As print and sign companies begin to deliver hundreds of thousands of printed plastic corflute signs for candidates in the upcoming federal election, independent South Australian Senator Rex Patrick has called for a permanent ban on their use in all future state and federal election campaigns. Wideformat Online disagrees with him.
Disclaimer by Wideformatonline.com Publisher Andy McCourt
The following news release came from the office of Senator Rex Patrick of the Rex Patrick Team political party. It containes strident language and cancel-culture emotive phraseology unsubstantiated by proof. We acknowledge Sntr. Patrick's democratic right to vent his opinions, and also to have, or not have, his 'mug' on any poster he wants, but in the interest of accuracy, we wish to note the following:
- Corflute® is a registered trademark of Corex Australia Pty Ltd, as is Fluteboard®. These are Polypropylene sheets used in Packaging, Signage and other areas such as protecting trees during construction and roadwork. Corflute is a highly versatile, sustainable in the circular economy, useful and 100% recyclable Australian-made product and we are of the opinion that Sntr. Patrick's 'environmentally wasteful' assertion is misleading. Corex and recently-merged Megara, plus the hundreds of businesses that used Corflute products, employ thousands of Australians.
- For those prefering a non-plastic material, there are several alternatives made from moisture-protected fibreboards, such as Oppoga and Converd. These are FSC-certified. Corflute is the least expensive of these options.
- Election posters, signs and banners are part of the Democratic process, as practiced in all developed democracies at election time. For Sntr. Patrick to say they are: "fuelling the insatiable demand for money that corrupts our political life," is devoid of any proof and frankly, irresponsible. We would suggest that his predecessor and former head of his eponymous party Nick Xenophon, for whom Patrick was Senior Advisor, tended to demonstrate commercial bias when acting for banned Chinese telco Huawi. Patrick himself has had commercial involvement in defence technology contracting and a Naval training company. As a proud former RAN submariner, he would no doubt have excellent knowledge of sonar and electronics, and we applaud his achievements and passion for keeping manufacturing in South Australia.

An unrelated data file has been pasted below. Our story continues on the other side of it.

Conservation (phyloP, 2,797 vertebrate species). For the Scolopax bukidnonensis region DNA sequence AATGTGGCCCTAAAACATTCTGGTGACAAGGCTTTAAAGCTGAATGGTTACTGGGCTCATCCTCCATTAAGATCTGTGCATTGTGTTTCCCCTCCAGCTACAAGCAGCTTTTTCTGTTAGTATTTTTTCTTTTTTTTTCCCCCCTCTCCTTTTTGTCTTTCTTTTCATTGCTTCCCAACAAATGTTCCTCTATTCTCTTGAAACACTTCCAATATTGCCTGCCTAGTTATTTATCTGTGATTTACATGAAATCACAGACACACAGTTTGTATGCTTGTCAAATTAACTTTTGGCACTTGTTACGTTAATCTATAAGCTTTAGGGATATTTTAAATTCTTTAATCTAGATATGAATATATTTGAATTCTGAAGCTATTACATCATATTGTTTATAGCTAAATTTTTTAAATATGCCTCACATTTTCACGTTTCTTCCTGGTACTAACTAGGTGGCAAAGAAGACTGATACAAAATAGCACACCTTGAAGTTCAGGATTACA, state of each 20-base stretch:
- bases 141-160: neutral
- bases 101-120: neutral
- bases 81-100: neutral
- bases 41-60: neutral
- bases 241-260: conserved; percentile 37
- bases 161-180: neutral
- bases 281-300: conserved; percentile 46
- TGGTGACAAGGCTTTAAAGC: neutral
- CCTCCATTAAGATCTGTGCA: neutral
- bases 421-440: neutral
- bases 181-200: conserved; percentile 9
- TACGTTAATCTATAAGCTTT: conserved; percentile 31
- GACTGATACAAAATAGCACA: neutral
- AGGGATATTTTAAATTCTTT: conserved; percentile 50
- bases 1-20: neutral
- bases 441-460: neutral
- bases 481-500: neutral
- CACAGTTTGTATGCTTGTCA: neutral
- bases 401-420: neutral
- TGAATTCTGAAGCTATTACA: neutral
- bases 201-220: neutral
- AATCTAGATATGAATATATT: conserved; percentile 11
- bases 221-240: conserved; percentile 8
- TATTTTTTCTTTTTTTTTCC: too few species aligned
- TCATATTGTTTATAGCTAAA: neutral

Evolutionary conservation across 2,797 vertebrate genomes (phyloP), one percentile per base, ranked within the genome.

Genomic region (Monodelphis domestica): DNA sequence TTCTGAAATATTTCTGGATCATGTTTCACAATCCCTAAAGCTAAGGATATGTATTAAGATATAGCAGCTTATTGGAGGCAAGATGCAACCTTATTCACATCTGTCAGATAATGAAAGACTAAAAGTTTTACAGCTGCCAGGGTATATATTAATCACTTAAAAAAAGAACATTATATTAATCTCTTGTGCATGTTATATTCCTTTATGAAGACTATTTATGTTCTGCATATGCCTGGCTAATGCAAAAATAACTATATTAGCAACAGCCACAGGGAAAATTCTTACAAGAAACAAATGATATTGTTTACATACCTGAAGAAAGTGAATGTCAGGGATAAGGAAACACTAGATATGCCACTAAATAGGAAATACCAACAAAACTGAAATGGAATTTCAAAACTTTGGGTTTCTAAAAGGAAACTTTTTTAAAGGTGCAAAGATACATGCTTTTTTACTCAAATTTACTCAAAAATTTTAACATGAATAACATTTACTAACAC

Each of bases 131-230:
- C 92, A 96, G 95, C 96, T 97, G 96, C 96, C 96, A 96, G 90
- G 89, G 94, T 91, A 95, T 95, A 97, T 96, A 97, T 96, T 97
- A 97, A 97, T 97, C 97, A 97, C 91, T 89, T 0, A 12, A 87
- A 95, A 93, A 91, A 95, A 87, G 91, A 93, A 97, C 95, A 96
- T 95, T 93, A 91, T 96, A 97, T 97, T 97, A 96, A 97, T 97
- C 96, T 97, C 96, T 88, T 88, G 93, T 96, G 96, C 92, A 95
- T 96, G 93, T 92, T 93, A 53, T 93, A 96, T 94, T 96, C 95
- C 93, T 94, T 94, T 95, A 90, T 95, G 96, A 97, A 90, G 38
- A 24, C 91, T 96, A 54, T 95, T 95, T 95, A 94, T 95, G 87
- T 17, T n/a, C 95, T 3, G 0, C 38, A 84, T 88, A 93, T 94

- Sntr. Patrick says: “Corflute mania has long been a feature of our election campaigns, but enough is enough. We have to ban them. There's no evidence that they do anything to help voters. This is a political arms race in which it appears everyone is firing blanks.” We would suggest that this strident generalisation is helpful to no one except his own political ambition and that voters do like to be informed and entertained by election signage. Some even like to graffitti them - again that's their right so long as it is lawful.
- Sign and display printers, and manufacturer Corex, look forward to elections as a filip to business and work long hours meeting deadlines and helping to ensure the democratic process. To suggest they "corrupt political life" or fuel it, beggars belief.
- Finally, yes, some roadside disposal of post-election signage is incorrect but the products, correctly disposed of and reaching Corex, Visy or any number of plastics recycling centres, are among the most sustainable options available and serve a very useful purpose in our economy.
|Environmentally wasteful? Rubbish!|
The announcement reads: "Corflutes are environmentally wasteful,” says Senator Patrick. “They’re an eyesore along our roadsides. Putting corflutes up on stobie poles (the Stobie Pole was an Adelaide invention used for carrying electrical cables), can be dangerous for the volunteers that mount them and the cable ties used to attach them can be harmful to our wildlife.
"They’re an expensive and environmentally destructive vanity exercise, fuelling the insatiable demand for money that corrupts our political life. I'm promising you'll not see my mug on any stobie pole (ibid.) in the coming election campaign.”
Patrick said South Australians have just faced “a tidal wave of visual pollution during the State election campaign…they don't need another six weeks of vanity posters staring at them as they drive about the streets.
“Corflute mania has long been a feature of our election campaigns, but enough is enough. We have to ban them. There's no evidence that they do anything to help voters. This is a political arms race in which it appears everyone is firing blanks.”
Patrick said that after the South Australian Marshall Government failed to secure Parliamentary approval for restrictions on election corflutes, “an advertising contest spread across Adelaide’s suburbs, along our major roads and through other SA cities and towns for the recent state election campaign."
After the State election, thousands of corflutes were dumped into rubbish bins and landfill, he said.
Noosaville, Queensland-based Focus Banners is one of many sign companies now offering paperboard signs as a “sustainable paper replacement for foam board and corflute.” Focus says its recyclable Oppboga Board is water-resistant but not recommended for damp or humid outdoor conditions, unless in a frame.
Last year, Brisbane City Council introduced new restrictions for election signs and corflutes on private property and at polling stations, reversing a six-year old ruling that allowed for unlimited election signage.
“The major political parties don’t care about our environment,” Senator Patrick says. "They’re happy to foul SA landscapes with pictures of grinning political drones. And they’re all too happy to be beholden to big political donors who fund all this waste."
End of statement.
A Corflute fact sheet is available on this link for all to view, including Senators.